participants don’t miss material that is being covered by leaving the session at different times.
Absorbing new material is often difficult and adequate time is needed to process what has been
heard before more information can be delivered successfully. Therefore skipping breaks is not
recommended. They serve a vital purpose in reinforcing the tone of the session.
Session facilitators are encouraged to promote dialogue during the breaks about what has just
been heard. Interaction between staff is helpful in planning, implementation, anticipating


Creating a Medical Home for Asthma                                                                    3
Instructor’s Guide                            Session 3
problems and arriving at alternative solutions to address concerns, particularly, if training
involves staff from multiple sites.

Checklist
The following checklist can be used as a reminder to make sure you have the needed equipment
and supplies available for each session, as well as identify persons to provide assistance, as
needed.

However, be sure to review the materials needed for each session because there may be
additional resources that are required.

Supplies and Equipment Checklist
           Masking tape, or clear removable tape
           Felt tip markers
           Newsprint (paper on flip chart) and an easel
           Chalk
           Handouts, including agenda
           Attendance sheet (if desired)
           Audio-visual equipment, including screen—arrange at least 1 week in advance
           Extension cord and adaptor for electrical equipment (be sure you know where
            working outlets are)
           Refreshments
               What is appropriate
               Who will bring it
               Is there a coffee pot, extension cord, etc.
           Who is responsible for cleaning up afterwards




Creating a Medical Home for Asthma                                                               4
Instructor’s Guide                             Session 3
Instructional Strategies

Key Points to Remember When Leading an Interactive Learning
Activity
          Time: Be sure to keep track of the time. You can either do it yourself, or assign
           someone to be a silent timekeeper.
          Sequence: The activities within each session provide a series of information and
           learning experiences that have been designed to build on the participant’s knowledge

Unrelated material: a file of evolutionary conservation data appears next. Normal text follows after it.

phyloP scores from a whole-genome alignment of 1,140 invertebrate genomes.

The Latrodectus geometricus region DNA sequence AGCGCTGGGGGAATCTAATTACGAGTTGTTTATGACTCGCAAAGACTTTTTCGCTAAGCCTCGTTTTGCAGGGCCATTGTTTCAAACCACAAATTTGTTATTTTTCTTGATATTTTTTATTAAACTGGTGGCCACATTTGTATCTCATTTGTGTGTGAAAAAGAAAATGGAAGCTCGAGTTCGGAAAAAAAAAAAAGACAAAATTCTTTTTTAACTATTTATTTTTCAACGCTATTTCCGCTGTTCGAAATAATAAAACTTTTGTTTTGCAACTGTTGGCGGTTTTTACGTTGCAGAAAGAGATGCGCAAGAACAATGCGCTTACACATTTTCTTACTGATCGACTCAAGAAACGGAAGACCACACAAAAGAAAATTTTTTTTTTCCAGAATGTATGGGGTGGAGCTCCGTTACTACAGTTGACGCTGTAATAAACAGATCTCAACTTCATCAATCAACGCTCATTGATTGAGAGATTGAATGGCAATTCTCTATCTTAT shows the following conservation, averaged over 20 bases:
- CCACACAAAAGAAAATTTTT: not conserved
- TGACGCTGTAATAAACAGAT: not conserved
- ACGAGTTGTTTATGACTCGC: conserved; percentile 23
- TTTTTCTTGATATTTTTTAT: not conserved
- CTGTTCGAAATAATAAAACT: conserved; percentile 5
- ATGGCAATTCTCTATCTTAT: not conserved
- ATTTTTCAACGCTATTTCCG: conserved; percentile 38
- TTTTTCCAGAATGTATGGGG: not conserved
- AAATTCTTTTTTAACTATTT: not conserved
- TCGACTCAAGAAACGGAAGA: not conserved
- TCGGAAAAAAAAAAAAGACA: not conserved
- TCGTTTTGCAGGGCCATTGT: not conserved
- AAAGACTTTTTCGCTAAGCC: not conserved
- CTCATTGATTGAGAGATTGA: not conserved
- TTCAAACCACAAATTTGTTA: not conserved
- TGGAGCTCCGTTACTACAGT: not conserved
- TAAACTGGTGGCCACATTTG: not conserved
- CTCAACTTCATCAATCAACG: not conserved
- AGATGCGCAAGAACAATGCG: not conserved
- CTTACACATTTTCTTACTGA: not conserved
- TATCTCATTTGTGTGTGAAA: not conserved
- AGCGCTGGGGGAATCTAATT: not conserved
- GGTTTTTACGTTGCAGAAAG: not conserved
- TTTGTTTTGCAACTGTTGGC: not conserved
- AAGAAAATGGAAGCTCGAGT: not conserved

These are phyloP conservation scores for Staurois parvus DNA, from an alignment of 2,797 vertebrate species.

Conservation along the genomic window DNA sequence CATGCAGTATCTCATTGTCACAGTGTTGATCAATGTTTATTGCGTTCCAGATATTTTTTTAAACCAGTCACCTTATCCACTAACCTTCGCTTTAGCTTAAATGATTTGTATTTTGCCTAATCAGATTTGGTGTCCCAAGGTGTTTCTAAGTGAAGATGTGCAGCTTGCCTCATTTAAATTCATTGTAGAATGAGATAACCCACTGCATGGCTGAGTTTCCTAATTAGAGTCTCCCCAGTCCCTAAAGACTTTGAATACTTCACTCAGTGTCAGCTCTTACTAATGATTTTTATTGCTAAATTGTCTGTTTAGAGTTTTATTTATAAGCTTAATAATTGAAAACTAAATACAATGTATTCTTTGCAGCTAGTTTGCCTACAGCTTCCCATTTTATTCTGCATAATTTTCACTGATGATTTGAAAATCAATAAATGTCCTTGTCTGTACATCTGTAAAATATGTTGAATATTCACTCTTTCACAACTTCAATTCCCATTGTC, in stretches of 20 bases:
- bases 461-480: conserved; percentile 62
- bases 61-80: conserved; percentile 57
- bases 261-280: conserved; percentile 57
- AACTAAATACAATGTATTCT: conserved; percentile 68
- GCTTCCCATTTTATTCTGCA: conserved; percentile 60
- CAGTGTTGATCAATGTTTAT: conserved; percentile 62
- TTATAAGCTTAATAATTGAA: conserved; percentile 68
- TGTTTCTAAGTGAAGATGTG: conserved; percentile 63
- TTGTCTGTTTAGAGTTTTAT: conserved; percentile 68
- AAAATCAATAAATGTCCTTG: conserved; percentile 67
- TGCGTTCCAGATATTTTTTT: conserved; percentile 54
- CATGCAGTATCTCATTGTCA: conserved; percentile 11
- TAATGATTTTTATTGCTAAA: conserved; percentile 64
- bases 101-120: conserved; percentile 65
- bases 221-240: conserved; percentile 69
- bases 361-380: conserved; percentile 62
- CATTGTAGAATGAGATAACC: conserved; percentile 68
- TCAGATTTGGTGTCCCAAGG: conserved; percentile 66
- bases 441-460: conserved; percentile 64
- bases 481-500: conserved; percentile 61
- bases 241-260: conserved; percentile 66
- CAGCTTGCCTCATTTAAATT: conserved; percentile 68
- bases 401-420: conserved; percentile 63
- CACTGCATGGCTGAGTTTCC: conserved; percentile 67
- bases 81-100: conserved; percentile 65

and experience. The activities are also intended to provide new information and
           opportunities to try out new behaviors.
          Active Participation: Participants should have something to do throughout each
           session besides sitting and listening. If information is being given, participants
           should be encouraged to ―listen actively‖ and be aware of what key points they will
           be responsible for knowing.
              If a role-play or other activity is planned, each person should have a specific part
               to play, either as ―actor‖ or observer. It is critical that adequate time is allowed
               for discussing (i.e., processing/debriefing) each activity and how it is related to
               the learning experiences. The debriefing should take place immediately after the
               activity and focus on what the participants learned as a result.
              The discussion of the behaviors and feelings that came out of the activity is very
               important.

Debriefing after an Interactive Group Learning Activity

          Be sure to keep track of the time. You can either do it yourself or assign someone to
           be a timekeeper.
          Start the discussion by asking, ―What happened in the situation?‖
            Allow participants to answer first. If roles involve health care personnel and
               patients, debrief health care personnel first.
              After role-playing exercises, go around the room and make sure each ―actor‖ who
               wants to answer gets a chance. Refer to the actors by role name rather than their
               real name to keep the focus on the role play.
              Next, encourage observers to make their comments. Keep the discussion moving
               by calling on them to respond to specific questions on their observation forms.
          When the group seems ―talked out,‖ ask, ―What was learned?,‖ ―What should have